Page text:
Another critical, EternalBlue-like vulnerability threatens Windows machines worldwide
"Wormable" flaw could unleash the same chaos the world saw with WannaCryBy Alfonso Maruccia 20 comments
What just happened? A new, potent vulnerability has all that's needed to turn Windows security upside down in millions of computers. The flaw has no official moniker yet and there's already a fix available, but researchers are warning companies to install the latest patches or face the consequences.
The security world still remembers (and dreads) the chaos unleashed by EternalBlue in 2017, when the vulnerability discovered (and stockpiled) by the National Security Agency (NSA) was exploited by the infamous WannaCry and NotPetya attacks (among many others) to hit digital infrastructures all over the world.
Security researchers are now sounding a new alarm regarding another powerful vulnerability in town, one that could be even more dangerous than EternalBlue if left unpatched.
Tracked as CVE-2022-37958, the new flaw works just like EternalBlue and could be exploited to remotely execute malicious code with no authentication required. The bug is "wormable" too, which means it can self-replicate to hit other vulnerable systems. This is exactly the reason why WannaCry and the other 2017 attacks were able to spread so fast.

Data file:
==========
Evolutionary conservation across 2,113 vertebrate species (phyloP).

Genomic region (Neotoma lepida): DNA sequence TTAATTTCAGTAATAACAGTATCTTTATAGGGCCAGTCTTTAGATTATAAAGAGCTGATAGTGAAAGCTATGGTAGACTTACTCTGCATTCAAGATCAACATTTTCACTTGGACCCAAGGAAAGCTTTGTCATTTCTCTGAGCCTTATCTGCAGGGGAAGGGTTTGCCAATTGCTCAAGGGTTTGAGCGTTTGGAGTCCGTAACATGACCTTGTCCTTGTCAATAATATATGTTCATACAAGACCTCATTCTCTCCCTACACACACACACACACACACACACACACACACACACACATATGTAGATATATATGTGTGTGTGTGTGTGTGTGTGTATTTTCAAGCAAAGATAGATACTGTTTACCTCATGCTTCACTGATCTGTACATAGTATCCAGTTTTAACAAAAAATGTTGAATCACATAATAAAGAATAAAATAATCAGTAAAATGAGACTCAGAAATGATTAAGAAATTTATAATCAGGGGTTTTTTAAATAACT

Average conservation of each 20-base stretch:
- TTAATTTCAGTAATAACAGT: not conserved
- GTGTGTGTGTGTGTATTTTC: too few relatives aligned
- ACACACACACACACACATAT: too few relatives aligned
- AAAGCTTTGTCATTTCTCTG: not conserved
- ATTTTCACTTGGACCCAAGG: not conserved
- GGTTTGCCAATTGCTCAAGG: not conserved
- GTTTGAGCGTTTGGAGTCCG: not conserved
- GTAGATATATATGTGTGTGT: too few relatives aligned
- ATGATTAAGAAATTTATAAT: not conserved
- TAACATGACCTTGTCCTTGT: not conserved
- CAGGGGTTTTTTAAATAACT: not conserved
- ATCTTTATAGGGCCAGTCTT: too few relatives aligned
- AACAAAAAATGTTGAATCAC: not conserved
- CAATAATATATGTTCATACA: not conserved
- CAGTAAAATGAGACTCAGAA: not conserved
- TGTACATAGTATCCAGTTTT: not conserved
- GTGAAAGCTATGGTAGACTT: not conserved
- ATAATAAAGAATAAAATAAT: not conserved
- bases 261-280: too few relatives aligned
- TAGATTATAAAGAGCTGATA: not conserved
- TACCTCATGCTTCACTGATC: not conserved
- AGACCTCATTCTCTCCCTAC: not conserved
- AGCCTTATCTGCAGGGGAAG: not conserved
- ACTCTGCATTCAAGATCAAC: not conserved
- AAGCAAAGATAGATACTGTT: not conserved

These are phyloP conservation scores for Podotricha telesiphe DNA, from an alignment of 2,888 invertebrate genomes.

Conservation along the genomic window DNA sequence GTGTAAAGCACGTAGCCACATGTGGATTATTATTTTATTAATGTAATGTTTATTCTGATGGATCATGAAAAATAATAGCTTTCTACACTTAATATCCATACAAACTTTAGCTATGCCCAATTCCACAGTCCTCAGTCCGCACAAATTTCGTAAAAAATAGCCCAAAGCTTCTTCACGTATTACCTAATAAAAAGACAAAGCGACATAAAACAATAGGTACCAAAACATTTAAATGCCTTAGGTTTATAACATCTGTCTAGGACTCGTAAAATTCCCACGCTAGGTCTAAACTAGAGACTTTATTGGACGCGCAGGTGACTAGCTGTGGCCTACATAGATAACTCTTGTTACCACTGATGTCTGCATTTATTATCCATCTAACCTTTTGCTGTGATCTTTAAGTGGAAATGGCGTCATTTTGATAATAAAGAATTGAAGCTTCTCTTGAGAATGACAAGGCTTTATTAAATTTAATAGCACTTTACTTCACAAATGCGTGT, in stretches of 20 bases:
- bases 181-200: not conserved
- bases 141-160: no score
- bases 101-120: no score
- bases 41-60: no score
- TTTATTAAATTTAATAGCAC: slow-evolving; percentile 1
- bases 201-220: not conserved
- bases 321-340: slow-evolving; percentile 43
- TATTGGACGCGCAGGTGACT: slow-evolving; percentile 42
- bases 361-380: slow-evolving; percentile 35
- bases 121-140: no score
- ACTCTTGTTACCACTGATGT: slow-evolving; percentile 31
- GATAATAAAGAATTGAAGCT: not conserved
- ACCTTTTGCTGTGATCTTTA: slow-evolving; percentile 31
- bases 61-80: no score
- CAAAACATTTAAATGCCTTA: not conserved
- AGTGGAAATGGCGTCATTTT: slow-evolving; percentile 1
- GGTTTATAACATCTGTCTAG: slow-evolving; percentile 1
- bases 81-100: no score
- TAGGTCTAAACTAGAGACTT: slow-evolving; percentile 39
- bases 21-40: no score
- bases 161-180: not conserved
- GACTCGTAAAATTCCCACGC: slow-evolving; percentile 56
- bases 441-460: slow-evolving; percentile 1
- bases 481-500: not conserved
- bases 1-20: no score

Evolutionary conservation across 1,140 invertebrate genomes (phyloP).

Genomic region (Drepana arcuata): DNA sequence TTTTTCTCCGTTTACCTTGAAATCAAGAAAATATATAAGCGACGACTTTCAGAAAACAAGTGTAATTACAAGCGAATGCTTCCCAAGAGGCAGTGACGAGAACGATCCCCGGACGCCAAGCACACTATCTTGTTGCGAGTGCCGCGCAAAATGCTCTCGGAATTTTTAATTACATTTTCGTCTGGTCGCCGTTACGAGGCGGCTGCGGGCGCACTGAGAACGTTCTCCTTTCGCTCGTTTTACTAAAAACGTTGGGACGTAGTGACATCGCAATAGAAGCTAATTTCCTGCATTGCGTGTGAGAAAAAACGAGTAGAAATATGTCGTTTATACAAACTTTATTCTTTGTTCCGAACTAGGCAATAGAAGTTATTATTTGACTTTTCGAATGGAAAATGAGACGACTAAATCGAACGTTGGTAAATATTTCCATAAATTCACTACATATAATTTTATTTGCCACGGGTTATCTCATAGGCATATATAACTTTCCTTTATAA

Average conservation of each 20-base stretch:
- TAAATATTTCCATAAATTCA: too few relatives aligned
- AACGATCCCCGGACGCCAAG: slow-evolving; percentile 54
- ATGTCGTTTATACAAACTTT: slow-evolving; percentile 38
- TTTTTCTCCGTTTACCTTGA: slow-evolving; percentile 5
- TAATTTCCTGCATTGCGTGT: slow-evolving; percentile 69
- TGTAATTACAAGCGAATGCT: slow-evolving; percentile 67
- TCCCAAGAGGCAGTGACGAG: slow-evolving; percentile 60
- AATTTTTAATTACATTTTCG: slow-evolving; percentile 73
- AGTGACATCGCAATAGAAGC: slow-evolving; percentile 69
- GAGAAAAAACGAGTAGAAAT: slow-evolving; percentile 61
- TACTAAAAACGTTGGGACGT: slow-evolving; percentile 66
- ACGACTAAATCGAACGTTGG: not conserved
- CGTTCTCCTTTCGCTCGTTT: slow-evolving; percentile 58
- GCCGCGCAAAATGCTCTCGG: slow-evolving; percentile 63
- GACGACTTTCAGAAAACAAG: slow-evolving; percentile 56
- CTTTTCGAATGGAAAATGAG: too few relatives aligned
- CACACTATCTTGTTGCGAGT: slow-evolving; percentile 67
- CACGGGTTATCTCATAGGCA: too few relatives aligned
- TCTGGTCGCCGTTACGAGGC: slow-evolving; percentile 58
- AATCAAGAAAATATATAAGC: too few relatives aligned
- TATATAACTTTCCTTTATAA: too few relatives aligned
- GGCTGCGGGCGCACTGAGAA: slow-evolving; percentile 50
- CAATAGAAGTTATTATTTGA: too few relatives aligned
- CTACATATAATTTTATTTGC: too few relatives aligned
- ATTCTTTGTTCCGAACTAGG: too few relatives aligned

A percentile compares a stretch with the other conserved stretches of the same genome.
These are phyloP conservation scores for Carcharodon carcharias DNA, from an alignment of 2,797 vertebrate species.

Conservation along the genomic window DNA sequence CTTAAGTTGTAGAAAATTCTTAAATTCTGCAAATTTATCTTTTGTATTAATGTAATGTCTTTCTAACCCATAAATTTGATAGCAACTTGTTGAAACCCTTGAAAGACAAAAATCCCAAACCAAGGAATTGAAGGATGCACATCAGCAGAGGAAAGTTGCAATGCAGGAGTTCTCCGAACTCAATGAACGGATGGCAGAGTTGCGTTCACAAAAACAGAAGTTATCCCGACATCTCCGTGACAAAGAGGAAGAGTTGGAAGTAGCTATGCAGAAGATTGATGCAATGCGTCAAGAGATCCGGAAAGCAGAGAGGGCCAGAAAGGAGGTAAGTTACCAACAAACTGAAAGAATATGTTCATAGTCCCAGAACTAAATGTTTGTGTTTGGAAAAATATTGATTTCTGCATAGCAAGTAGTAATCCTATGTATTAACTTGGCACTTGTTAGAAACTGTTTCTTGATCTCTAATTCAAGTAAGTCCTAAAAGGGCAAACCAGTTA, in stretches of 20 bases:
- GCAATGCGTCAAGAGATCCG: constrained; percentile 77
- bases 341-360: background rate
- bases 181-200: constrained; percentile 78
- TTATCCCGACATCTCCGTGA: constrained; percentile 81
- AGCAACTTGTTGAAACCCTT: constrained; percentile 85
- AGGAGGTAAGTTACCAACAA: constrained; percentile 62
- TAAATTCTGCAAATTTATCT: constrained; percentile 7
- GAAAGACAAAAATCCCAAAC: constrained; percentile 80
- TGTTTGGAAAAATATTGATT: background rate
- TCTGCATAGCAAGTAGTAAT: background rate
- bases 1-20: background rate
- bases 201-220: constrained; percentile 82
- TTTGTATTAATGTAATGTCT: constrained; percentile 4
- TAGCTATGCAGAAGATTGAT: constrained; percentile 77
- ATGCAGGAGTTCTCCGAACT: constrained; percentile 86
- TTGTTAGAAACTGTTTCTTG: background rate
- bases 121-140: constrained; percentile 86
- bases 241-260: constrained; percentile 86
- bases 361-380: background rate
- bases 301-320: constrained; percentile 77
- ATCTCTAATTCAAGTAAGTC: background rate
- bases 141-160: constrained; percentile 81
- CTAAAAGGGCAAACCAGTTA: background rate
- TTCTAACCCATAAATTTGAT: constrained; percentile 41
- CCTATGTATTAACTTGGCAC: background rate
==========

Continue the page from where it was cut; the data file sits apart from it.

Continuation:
Unlike EternalBlue, however, CVE-2022-37958 is even more dangerous as it is not limited to the Server Message Block (SMB) protocol because it resides within the SPNEGO Extended Negotiation mechanism. SPNEGO is used by client-server software to negotiate the choice of security technology to use.
Thanks to SPNEGO, a client computer and an internet server can decide the protocol to use for authentication; beyond SMB, the list of affected protocols include RDP, SMTP and HTTP.
The danger posed by CVE-2022-37958 is mitigated by the fact that, unlike EternalBlue, the right solution has already been available for three months.
Microsoft fixed the bug in September 2022 with its monthly Patch Tuesday rollout. At the time, Redmond's analysts classified the flaws as "important," seeing the issue as a potential disclosure of sensitive information and nothing more. After reviewing the code, those same analysts have now assigned a "critical" tag to CVE-2022-37958 and a severity rating of 8.1 – the same as EternalBlue.
The fact that a patch is already available could be an aggravating factor rather than a positive one.
"As we've seen with other major vulnerabilities over the years" like MS17-010 exploited with EternalBlue, IBM security researcher Valentina Palmiotti said, "some organizations have been slow deploying patches for several months or lack an accurate inventory of systems exposed to the internet and miss patching systems altogether."
The threat is still out there, lurking in millions of Windows system from Windows 7 onward.